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Vitamin D and COPD

By Shamir Benji
 
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The postulated medical benefits of vitamin D continue unabated. Every week, there is a new study which shows that vitamin D can cure an illness.

For some time researchers have been postulating that people who smoke and have exacerbations of their COPD may be vitamin D deficient. Some people with COPD have been found to have a deficiency of vitamin D but it is not known if this is due to a poor diet or a result of the COPD.

Thus, vitamin D supplementation has been proposed to treat patients who have COPD and other related manifestations.

Some health care workers have empirically been treating their COPD patients with vitamin D without first determining if they have a deficiency. The belief that vitamin D is an all-purpose supplement with far-reaching medical benefits has made it one of the most widely consumed substances.

But does it work?

Now there is a study which debunks that myth. In the latest study from Belgium, monthly doses of 1000,000 IU ( 3,200 IU daily) had almost no effect in reducing or preventing the exacerbations of COPD. (1)

The researchers measured levels of vitamin D in blood and observed that Individuals who had normal levels of vitamin D had no benefit.

The benefit of vitamin D was only seen in patients who had a deficiency. In COPD individuals without a deficiency of vitamin D, there was no improvement in quality of life or symptoms.

Based on this study, the recommendations included that clinicians first assess vitamin D levels in blood. The supplement is only of benefit in patients with a known deficiency. (2)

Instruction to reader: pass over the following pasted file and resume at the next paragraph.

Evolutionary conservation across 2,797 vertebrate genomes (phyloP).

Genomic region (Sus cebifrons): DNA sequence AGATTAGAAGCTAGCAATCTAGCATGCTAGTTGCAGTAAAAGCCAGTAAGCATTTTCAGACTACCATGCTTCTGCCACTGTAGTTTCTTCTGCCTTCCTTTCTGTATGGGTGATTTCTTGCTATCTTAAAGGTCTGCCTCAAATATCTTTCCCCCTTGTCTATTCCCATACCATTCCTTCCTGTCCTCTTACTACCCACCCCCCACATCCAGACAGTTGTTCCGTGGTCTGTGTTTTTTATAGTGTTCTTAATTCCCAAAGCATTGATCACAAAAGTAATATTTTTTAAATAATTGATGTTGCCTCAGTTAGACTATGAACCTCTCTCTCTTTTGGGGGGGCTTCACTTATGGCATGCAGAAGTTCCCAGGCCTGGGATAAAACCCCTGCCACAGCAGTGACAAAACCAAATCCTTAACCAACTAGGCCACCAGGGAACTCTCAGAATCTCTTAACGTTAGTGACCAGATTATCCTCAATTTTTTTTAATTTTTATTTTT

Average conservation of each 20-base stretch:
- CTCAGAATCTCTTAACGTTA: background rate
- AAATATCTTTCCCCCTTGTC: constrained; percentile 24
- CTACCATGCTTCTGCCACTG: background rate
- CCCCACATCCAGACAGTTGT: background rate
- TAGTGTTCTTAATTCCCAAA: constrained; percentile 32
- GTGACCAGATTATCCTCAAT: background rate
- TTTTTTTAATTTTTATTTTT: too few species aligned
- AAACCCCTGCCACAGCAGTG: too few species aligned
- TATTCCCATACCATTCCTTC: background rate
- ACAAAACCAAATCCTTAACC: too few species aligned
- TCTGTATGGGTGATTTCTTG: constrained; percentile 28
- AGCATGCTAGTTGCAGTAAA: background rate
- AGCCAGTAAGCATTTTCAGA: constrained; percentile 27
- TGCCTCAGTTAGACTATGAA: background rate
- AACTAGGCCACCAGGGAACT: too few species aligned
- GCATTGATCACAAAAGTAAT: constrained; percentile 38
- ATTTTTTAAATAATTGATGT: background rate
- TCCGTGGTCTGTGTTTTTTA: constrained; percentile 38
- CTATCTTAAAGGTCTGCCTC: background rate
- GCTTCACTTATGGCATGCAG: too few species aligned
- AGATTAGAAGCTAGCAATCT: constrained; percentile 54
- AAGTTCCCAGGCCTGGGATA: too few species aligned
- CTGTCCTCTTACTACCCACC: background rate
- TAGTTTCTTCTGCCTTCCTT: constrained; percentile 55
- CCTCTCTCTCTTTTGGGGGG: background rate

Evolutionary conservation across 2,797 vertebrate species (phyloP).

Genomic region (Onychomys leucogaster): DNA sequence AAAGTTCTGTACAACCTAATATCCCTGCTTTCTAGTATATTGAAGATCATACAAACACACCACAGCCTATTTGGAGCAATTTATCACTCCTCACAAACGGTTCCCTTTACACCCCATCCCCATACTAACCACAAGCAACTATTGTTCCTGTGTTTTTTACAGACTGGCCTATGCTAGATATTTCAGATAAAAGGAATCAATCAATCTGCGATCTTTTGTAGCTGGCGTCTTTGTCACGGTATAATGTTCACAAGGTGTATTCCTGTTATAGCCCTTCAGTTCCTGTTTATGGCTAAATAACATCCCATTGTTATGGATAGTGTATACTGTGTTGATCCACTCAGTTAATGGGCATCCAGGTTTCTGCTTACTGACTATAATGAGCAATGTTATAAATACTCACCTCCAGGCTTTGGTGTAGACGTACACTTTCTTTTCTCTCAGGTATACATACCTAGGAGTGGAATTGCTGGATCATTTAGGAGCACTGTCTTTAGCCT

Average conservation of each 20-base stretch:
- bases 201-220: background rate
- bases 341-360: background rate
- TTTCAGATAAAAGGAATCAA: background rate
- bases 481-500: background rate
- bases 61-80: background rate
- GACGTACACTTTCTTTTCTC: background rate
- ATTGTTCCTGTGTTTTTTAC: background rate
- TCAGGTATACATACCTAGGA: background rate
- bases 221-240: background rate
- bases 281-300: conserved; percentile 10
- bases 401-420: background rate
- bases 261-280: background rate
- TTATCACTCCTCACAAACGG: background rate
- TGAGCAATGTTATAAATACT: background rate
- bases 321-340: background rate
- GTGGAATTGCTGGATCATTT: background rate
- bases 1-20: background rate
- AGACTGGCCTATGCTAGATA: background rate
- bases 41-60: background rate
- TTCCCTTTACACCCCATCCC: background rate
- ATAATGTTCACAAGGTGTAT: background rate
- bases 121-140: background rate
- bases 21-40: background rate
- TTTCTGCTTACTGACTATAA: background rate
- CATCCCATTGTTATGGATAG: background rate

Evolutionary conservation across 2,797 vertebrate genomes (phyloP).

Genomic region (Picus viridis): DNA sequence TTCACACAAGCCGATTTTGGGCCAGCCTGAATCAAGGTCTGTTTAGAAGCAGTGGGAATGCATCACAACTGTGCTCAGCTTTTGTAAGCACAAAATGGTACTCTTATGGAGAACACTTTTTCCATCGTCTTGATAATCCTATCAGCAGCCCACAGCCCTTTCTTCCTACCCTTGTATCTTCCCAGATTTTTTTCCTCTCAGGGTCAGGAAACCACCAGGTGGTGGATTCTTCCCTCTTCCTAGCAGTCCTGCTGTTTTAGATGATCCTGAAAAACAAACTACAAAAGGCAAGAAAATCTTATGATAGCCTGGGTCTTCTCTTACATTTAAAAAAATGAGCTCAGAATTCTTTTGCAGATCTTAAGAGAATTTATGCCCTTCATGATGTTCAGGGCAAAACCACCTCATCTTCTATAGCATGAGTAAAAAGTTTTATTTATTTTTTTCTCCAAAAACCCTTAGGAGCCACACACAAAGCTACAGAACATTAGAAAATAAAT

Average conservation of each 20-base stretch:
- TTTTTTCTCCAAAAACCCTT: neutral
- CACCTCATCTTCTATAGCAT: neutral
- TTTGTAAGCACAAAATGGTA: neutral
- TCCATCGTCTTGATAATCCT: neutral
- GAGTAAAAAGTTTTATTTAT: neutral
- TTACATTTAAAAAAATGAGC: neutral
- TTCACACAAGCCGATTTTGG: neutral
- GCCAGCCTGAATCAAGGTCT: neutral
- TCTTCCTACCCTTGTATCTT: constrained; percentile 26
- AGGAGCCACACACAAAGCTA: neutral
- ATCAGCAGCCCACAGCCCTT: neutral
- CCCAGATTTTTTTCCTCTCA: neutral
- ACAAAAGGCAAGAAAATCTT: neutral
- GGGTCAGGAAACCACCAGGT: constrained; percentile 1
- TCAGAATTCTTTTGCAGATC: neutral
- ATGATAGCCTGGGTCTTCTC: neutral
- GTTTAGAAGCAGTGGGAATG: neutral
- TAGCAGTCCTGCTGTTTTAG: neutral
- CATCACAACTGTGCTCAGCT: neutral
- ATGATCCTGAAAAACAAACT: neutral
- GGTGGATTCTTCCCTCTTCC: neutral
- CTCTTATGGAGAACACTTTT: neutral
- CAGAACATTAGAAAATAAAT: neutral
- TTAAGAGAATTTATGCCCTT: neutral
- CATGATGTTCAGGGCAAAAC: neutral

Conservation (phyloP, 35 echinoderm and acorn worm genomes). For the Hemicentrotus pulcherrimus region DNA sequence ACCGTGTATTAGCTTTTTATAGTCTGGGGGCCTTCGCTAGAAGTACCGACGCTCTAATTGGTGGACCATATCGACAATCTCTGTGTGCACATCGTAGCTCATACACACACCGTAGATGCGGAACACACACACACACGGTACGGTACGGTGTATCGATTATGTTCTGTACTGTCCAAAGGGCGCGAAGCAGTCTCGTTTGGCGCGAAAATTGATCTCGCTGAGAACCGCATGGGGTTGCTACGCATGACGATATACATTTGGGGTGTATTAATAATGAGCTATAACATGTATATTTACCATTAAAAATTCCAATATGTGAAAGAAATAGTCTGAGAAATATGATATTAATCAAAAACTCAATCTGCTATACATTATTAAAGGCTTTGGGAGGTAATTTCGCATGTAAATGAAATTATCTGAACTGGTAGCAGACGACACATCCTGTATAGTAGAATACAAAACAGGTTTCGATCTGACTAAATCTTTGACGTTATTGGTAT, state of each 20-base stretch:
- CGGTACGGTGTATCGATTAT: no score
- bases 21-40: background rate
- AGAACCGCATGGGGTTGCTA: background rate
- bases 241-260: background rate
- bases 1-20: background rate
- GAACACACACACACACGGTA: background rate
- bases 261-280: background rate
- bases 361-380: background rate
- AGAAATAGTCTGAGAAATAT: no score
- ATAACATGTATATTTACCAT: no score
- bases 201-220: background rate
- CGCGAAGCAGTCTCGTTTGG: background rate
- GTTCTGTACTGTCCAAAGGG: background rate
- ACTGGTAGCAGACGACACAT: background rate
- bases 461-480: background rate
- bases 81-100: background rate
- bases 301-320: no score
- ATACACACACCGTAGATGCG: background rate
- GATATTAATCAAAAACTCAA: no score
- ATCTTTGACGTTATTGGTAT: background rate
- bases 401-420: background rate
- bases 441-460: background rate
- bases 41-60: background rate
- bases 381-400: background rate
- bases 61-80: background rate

It also has to be understood that taking large doses of vitamin D can lead to hypercalcemia. For most people, the upper limit of tolerability is about 4,000 IU per day, but even this dose may be too high for elderly and sick individuals.

While vitamin D may be of some benefit in improving chronic airway disease, finding the right patient and right dose is vital.

For the moment, vitamin D is useful for the treatment of osteoporosis in postmenopausal women. Its role in the treatment of COPD is still debated.

Add a Comment4 Comments

Shamir Benji

personally, having treated patients with COPD, i find that the disease is progressive irrespective of treatment. AM a firm believer in fewer drugs and better nutrition.

SB

January 25, 2012 - 5:23am
EmpowHER Guest
Anonymous

The paper actually says that there is an effect on COPD for the lowest 16% of the cohort, it is in the discussion. This is to be expected as it is not that vitamin d is good for you but that a shortage is bad.

January 25, 2012 - 1:05am
Shamir Benji

thanks for the information. SB

January 24, 2012 - 6:03pm
EmpowHER Guest
Anonymous

The uper limit limit of tolerability is much higher than 4,000 IU/day. Only if someone suffers from certain rare illnesses that cause hypersensitivity to vitamind D are doses below 10,000 IU/day unsafe. But in those cases, patients are also instructed to limit exposure to the Sun. As pointed out here:

http://www.ajcn.org/content/85/1/6.full

doses up to 10,000 IU/day are safe, and even in cases of illnesses causing vitamin D hypersensitivity, doses below 10,000 IU/day are not likely to cause problems (although taking supplements without supervision is then not advised).

The precise way vitamin D overdose causes hypercalcemia in healthy people is not well understood, see here for details:

http://www.ajcn.org/content/88/2/582S.full

What is clear, however, is that the calcidiol level must be near 750 nmol/l before problems start to occur. This is way above 250 nmol/l which is considered to be the maximum value that can occur naturally, and which is typical for an intake of 10,000 IU/day.

January 24, 2012 - 5:14pm
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We value and respect our HERWriters' experiences, but everyone is different. Many of our writers are speaking from personal experience, and what's worked for them may not work for you. Their articles are not a substitute for medical advice, although we hope you can gain knowledge from their insight.

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